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STATEMENT OF THE NEW JERSEY SUPREME COURT ON THE DEATH OF RETIRED ASSOCIATE JUSTICE MARK A. SULLIVAN

For further information contact
Winnie Comfort, AOC
(609) 292-9580
For release: Nov. 13, 2001

Justice Mark Sullivan spent most of his legal career as a judge. First appointed to the bench before the adoption of the 1947 Constitution, he sat on the Hudson County District Court from 1949 to 1953, when he was appointed to the Superior Court. In March of 1959, he was assigned to the Appellate Division of Superior Court by then-Chief Justice Joseph Weintraub. He served with distinction on that court until March 23, 1973, when he was sworn in as an Associate Justice of the Supreme Court. By operation of the New Jersey Constitution, Justice Sullivan had to retire from the Court on August 11,1981, his seventieth birthday.

Shortly after his retirement from the Supreme Court, Justice Sullivan asked to be recalled for service in the Superior Court in Monmouth County, where he zestfully undertook assignments, great and small, for many years. In addition, Justice Sullivan accepted administrative assignments from then-Chief Justice Wilentz and the Supreme Court. Among the most important of those assignments was the chairmanship of the Advisory Committee on Judicial Conduct, a position that called on him to use all of the skills he had developed over the years as a sitting judge and Justice.

The constantly repeating theme of Justice Sullivan’s career was his unbounded commitment to the evenhanded administration of justice for all who came before the courts. He believed strongly that court opinions should be only as long as absolutely necessary to resolve the issues that were before the Court. He sought to inform and guide the parties, the bench, and the bar in a manner that was as cogent as it was concise. Evidence of his commitment to an economy of expression can be found throughout the hundreds of reported opinions he wrote during his career.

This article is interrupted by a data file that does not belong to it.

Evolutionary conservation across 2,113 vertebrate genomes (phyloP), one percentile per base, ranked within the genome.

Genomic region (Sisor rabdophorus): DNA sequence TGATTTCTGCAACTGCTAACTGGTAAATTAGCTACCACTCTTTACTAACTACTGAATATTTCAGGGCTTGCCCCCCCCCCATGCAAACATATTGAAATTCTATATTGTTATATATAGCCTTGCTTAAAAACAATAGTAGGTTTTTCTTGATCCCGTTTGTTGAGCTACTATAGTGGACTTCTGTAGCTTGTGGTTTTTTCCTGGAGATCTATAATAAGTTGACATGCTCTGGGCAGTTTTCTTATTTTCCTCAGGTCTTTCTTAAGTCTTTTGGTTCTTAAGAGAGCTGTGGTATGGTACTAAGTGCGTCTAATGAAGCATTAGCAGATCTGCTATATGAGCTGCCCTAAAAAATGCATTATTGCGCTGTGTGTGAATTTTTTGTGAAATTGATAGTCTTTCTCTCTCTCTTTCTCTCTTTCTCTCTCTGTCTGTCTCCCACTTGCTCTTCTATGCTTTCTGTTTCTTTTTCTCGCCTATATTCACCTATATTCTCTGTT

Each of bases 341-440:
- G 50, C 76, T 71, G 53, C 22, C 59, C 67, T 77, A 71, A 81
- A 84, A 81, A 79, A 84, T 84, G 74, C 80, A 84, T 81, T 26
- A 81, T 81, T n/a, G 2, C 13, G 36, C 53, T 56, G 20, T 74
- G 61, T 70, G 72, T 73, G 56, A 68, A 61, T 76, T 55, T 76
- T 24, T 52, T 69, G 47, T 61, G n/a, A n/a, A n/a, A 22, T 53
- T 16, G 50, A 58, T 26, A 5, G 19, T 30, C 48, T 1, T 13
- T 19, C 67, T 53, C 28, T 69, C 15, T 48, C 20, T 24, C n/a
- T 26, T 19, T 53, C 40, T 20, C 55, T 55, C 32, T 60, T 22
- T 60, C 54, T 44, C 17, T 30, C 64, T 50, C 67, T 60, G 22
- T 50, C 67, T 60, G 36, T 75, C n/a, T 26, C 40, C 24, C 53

Justice Mark Sullivan was a practical man, a cultured man, and, most of all, a man who dearly loved the work he performed so well. He was a firm believer in tradition, and he deeply respected the institution he and his fellow Justices served. Those qualities helped make him an invaluable part of the Supreme Court. In the light of his wealth of experience, his arrival on the Court was viewed with anticipation and pleasure, his service with appreciation for the quality of his performance, and his departure with sincere and deep regret.

The Court extends its sympathy and condolences to the Sullivan family. With the passing of the Justice, the people of New Jersey have lost a State institution. Fortunately, the opinions Justice Sullivan wrote over his remarkable career will remain forever as his legacy to those who are fortunate enough to be following in his footsteps.

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